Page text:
Social Media and the New Arab Spring
Across North Africa and the Middle East we are witnessing a rising tide of citizen-led protest against autocratic and corrupt regimes. In echoes of the Czech Spring of 1968 and the tumultuous wave of change that swept across Eastern Europe during the 1990s, there is a real feeling that change is real, can happen and can be sustained. There is a new and emergent spirit of pan-Arabism, with activists in one country following and gaining confidence (and support) from those in others. There is nothing new in this; we have seen such movements before during the 1960s. Some of the countries that are today rising up for change were the same ones who were brutally repressed 50 years ago. The difference between then and now is the rise of digital media.
Key tools for the modern revolution are digital because they achieve significant things; first, they bring together otherwise remote and disparate groups. Second, they create channels to bypass traditional state control of the media so the outside world can see what is going on. Alongside traditional activism and action, the tools of the trade today are the internet (for information dissemination and news), social media (to connect and coordinate), mobile phones (to capture what happens) and digital, particularly satellite, television to report it.
The underlying complexity of the network is an important factor too. Whilst many regimes would like to simply turn off the internet, this is very difficult to do completely. Activists on the ground and net-savvy supporters around the world are able to implement proxy techniques to evade detection and bypass the controls of states. Flows of information can be slowed but not stopped; the world is now simply too porous.
Social media is important because it is an ideal tool for connecting loose networks of association, bringing together otherwise disparate groups and individuals to support a common cause. It is no respecter of borders. What happens in Morocco and Egypt motivates and empowers protesters in Libya, Syria and Yemen. We saw digital activists from Morocco support Egyptians, teaching them how to exploit these new tools. One must be careful not to overstate the role of social media; it is only a tool. The previous example was largely done face-to-face, not online, and what social media can achieve is down to alignment with social behaviour and its effective social appropriation. That said, social media does play an important part in contemporary revolutionary movements; we are seeing around 40-45 tweets per minute from Egypt and 30-35 per minute from Syria and Libya.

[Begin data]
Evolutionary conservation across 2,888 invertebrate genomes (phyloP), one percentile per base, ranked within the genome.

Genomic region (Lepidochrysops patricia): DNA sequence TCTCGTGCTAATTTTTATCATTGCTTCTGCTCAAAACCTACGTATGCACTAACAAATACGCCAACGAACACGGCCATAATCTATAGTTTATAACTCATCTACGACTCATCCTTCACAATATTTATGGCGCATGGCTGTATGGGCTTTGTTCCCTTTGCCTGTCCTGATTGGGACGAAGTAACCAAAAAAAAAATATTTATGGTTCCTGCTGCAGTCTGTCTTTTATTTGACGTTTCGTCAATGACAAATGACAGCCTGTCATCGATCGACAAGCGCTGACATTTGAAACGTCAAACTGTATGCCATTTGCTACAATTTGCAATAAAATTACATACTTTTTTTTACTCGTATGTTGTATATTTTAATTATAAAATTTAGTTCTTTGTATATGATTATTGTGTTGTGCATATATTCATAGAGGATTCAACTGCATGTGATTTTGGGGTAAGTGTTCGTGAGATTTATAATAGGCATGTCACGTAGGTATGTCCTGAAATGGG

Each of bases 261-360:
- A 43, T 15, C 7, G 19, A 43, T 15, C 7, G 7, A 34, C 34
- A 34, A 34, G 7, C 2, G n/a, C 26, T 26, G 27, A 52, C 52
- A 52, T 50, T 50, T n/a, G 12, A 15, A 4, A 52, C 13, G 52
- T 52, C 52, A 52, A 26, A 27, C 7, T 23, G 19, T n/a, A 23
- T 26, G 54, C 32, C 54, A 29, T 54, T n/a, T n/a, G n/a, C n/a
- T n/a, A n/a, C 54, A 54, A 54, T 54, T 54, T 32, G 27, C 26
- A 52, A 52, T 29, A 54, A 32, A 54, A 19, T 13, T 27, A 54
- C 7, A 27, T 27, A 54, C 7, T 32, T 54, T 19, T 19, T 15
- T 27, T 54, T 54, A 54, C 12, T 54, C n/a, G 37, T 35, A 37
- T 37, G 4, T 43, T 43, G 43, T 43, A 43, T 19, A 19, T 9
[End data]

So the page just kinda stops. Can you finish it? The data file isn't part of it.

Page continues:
Twitter receives much media attention, perhaps because it is more visible to the media. Therein lies its value, as a tool to tell your story to the world. This is reflected in the significant number of tweets in English, particularly from Egypt at the time of the Tahrir Square occupation. Equally Facebook’s role in Egypt and across North Africa is to show a growing mass public that they are not alone; suddenly made visible on their social networks is an emerging pan-Arab movement for change, from which individual citizens have quickly taken courage and then action.
Perhaps most telling is that the use of social networking sites such as Facebook to organise and promote demonstrations is now mentioned in passing, almost casually by those involved. What we are seeing in North Africa today mirrors what we saw in Germany and the UK during recent elections. First, a media wanting to portray Web 2.0 as being more important than it really is but, more importantly, clear evidence that the internet – blogs, Facebook, Twitter; citizen journalism and the consumption of these – is becoming normative: it is business as usual, at least it is amongst a significant cohort in terms of scale (UK and Germany) and influence (Egypt and Libya).
We make friends, keep in touch, shop and listen to music online, isn’t it obvious that, when democratic change happens, it happens online too?